Dr Nigel Kirkwood, managing director of Tachograph Analysis Consultants Ltd (TACL), assesses the changing landscape of tacho technology
Tachograph-like instruments have been around for over a century. Their provenance can be traced back to the Jones Recorder of 1911. This device used the motion of the vehicle to swing a pendulum. Record the swings of the pendulum on a chart and, hey presto – driving and non-driving time is recorded.
Wind the clock forward 100 years or so, and the Jones Recorder is now the second-generation digital tachograph (SGDT).
SGDTs, or smart tachographs, as they are more commonly known, have been mandatory on new vehicles since June 2019. So, what has happened over the last century of development, and what makes the SGDT so different from their earlier counterparts?
Tachographs, at their heart, are enforcement tools – promoting road safety and facilitating compliance checking. In the past, on occasion, the transport industry has perhaps seen them as a necessary burden, and an overhead to be put up with rather than embraced.
However, things have changed from both the operator and enforcement points of view.
Operators can now get (it is accepted, at a cost) operational information from the tachograph instrument in something approaching real time. With an interface to intelligent transport systems, such information can transform the traffic office, enabling planners to make decisions based on up-to-date information.
Drivers no longer need be disturbed with phone calls asking how much driving time they have left: a win-win.
From an enforcement viewpoint, it is a double-edged sword. More enforcement improves compliance and promotes road safety. However, every enforcement roadside check has the potential to cause delayed loads and missed delivery slots – something enforcement is mindful of.
One of the priorities of Richard Turfitt, the senior traffic commissioner, and his colleagues is to promote fair competition and ensure the operation of goods and public service vehicles is safe.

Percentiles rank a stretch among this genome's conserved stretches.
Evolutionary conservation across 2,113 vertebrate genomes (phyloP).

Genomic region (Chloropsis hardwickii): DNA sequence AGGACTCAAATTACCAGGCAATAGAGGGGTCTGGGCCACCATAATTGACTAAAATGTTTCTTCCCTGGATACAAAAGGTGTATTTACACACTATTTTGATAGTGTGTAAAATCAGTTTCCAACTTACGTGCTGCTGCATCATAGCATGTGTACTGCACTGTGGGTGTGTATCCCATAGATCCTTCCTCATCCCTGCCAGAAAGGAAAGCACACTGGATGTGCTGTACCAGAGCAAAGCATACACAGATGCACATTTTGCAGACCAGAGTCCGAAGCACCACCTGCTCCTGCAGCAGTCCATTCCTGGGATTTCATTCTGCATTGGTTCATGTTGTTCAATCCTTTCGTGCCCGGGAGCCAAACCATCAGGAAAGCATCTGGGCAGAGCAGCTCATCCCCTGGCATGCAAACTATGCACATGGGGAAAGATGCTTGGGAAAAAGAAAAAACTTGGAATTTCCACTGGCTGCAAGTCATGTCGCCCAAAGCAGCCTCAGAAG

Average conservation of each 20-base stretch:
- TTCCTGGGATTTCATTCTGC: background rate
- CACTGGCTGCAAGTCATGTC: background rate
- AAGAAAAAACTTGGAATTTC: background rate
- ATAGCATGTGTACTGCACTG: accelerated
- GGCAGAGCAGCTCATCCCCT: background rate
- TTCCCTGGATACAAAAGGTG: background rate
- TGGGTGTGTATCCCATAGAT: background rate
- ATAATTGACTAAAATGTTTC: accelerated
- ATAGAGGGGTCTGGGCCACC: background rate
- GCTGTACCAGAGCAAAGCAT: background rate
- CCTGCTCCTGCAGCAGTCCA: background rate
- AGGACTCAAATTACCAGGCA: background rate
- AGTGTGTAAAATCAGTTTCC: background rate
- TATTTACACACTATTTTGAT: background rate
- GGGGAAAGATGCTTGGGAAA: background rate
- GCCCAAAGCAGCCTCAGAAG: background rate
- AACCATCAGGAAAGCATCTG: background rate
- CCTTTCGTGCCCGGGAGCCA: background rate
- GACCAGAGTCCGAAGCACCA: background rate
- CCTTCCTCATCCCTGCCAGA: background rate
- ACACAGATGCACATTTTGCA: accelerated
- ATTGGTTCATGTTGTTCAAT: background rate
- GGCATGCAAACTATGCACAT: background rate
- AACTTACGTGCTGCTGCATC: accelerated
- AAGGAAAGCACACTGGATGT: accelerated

Targeted and intelligence-lead enforcement helps achive this whilst minimising disruption to law-abiding operators; and there are also features built into the SGDT that support enforcement whilst minimising operator disruption.
With the SGDT, enforcement officers are able to download specific details from a vehicle as it drives past. The downloaded details are enough to warn of the possibility of an infringement(s).
If the encounter finds nothing to report, the details are deleted and the vehicle continues on its way, free from a roadside stop that may have had implications for a timed delivery. If not, the operator can be contacted and the appropriate action taken.
There has been much development and innovation over the last century in the area of tachographs. Many features have been added that improve security, integrity and functionality.
TACL believes such innovation in transport is to be celebrated, and to this end recently sponsored the Supply Chain Innovation Award at the Chartered Institute of Logistics & Transport’s (CILT) Annual Awards for Excellence. The award was presented by Princess Anne (pictured) at a dedicated ceremony in London last month.
As the development of the tachograph continues apace, its enforcement and operational capabilities will become ever more integrated, not only in terms of the instrument itself, but also within the overall transport infrastructure.
While road safety enforcement will always be its primary focus, operators and drivers are already embracing the latest tachograph technology and the benefits its integration can bring. Perhaps, as an industry, we are finally getting to the point at which we are comfortable with this compliance technology.
Above image, from left to right: Her Royal Highness The Princess Royal, patron, CILT(UK); Nigel Kirkwood, technical director, TACL; Paul Sainthouse, president, CILT(UK); Darren Chaisty, head of logistics operations, Rolls Royce and Jon Edwards, supply chain development director, CEVA Logistics